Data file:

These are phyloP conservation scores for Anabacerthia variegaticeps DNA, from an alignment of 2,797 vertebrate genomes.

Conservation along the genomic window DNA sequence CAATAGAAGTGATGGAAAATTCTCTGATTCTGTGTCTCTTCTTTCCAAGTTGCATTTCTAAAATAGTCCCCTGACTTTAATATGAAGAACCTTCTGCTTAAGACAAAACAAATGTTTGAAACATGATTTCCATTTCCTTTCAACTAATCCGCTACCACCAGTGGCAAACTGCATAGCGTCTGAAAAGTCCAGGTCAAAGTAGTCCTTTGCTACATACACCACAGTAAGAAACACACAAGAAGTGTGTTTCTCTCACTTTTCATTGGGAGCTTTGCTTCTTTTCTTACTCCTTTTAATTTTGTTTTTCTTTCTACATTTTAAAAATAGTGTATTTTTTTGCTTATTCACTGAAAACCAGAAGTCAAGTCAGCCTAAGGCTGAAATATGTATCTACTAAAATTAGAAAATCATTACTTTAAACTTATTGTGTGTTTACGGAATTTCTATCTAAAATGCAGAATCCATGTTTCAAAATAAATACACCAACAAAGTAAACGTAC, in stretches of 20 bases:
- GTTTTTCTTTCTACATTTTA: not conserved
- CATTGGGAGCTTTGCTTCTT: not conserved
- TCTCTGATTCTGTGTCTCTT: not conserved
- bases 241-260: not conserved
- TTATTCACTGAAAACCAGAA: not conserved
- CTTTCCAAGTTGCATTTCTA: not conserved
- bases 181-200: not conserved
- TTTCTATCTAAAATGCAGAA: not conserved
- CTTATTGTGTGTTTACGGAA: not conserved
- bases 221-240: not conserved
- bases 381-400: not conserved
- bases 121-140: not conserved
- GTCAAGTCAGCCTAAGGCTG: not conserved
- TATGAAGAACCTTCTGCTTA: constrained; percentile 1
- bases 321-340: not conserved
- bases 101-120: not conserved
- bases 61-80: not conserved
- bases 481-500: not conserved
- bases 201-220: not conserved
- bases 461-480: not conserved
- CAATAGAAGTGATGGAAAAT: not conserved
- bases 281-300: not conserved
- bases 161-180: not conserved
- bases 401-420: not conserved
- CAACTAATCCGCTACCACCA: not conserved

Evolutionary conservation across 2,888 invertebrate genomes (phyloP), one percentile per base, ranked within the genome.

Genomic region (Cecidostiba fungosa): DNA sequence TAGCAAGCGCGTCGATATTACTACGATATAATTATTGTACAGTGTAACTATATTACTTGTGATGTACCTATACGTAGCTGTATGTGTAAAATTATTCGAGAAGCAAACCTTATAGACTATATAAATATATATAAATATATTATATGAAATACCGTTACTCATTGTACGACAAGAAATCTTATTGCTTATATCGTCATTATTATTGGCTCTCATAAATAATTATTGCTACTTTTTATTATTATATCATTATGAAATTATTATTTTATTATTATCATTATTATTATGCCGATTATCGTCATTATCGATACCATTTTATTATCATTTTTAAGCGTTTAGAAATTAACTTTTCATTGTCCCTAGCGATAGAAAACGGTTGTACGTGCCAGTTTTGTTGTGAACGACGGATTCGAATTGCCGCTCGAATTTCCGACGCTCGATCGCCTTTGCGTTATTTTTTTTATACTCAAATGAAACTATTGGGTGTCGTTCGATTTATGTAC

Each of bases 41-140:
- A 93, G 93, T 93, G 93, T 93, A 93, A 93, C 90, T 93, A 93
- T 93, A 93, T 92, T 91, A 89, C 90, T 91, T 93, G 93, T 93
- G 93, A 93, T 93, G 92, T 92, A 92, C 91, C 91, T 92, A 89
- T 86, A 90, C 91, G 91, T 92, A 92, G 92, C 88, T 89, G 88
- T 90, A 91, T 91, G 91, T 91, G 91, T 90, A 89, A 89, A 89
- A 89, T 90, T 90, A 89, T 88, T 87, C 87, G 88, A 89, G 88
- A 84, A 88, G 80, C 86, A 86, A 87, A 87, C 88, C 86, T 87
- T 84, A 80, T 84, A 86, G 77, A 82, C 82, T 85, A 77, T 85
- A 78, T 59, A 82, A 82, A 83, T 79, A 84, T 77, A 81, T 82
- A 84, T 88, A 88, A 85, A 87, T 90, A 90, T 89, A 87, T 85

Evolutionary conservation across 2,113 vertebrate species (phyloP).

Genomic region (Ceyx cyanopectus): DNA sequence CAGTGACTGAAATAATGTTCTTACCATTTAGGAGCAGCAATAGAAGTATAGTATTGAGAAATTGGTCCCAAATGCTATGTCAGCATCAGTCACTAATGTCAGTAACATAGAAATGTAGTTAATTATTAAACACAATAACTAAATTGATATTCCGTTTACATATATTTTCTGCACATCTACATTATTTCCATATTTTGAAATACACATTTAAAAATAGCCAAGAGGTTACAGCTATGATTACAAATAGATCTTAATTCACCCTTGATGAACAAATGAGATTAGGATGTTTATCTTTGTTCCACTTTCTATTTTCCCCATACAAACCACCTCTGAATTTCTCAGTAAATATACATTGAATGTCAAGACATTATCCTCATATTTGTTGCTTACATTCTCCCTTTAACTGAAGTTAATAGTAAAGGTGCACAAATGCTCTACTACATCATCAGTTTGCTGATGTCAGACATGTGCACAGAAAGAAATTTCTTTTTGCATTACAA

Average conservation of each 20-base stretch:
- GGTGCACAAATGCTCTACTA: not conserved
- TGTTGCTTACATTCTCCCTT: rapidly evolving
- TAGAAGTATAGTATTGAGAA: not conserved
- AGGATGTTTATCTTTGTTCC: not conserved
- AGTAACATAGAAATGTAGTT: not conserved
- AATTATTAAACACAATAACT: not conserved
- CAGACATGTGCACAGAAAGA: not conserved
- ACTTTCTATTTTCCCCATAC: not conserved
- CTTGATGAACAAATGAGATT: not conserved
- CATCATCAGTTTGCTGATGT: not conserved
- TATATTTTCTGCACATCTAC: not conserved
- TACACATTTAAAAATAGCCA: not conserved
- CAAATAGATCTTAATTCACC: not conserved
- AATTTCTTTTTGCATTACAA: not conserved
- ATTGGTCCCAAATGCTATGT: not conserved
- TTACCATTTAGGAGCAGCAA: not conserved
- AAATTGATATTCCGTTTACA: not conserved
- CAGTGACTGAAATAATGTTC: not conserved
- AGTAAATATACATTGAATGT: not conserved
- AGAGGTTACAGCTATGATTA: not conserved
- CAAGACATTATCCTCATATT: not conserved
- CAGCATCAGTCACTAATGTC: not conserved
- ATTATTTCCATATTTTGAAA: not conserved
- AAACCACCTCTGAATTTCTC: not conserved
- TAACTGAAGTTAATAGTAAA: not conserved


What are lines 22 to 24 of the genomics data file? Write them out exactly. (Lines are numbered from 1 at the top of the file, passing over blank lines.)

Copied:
- bases 461-480: not conserved
- CAATAGAAGTGATGGAAAAT: not conserved
- bases 281-300: not conserved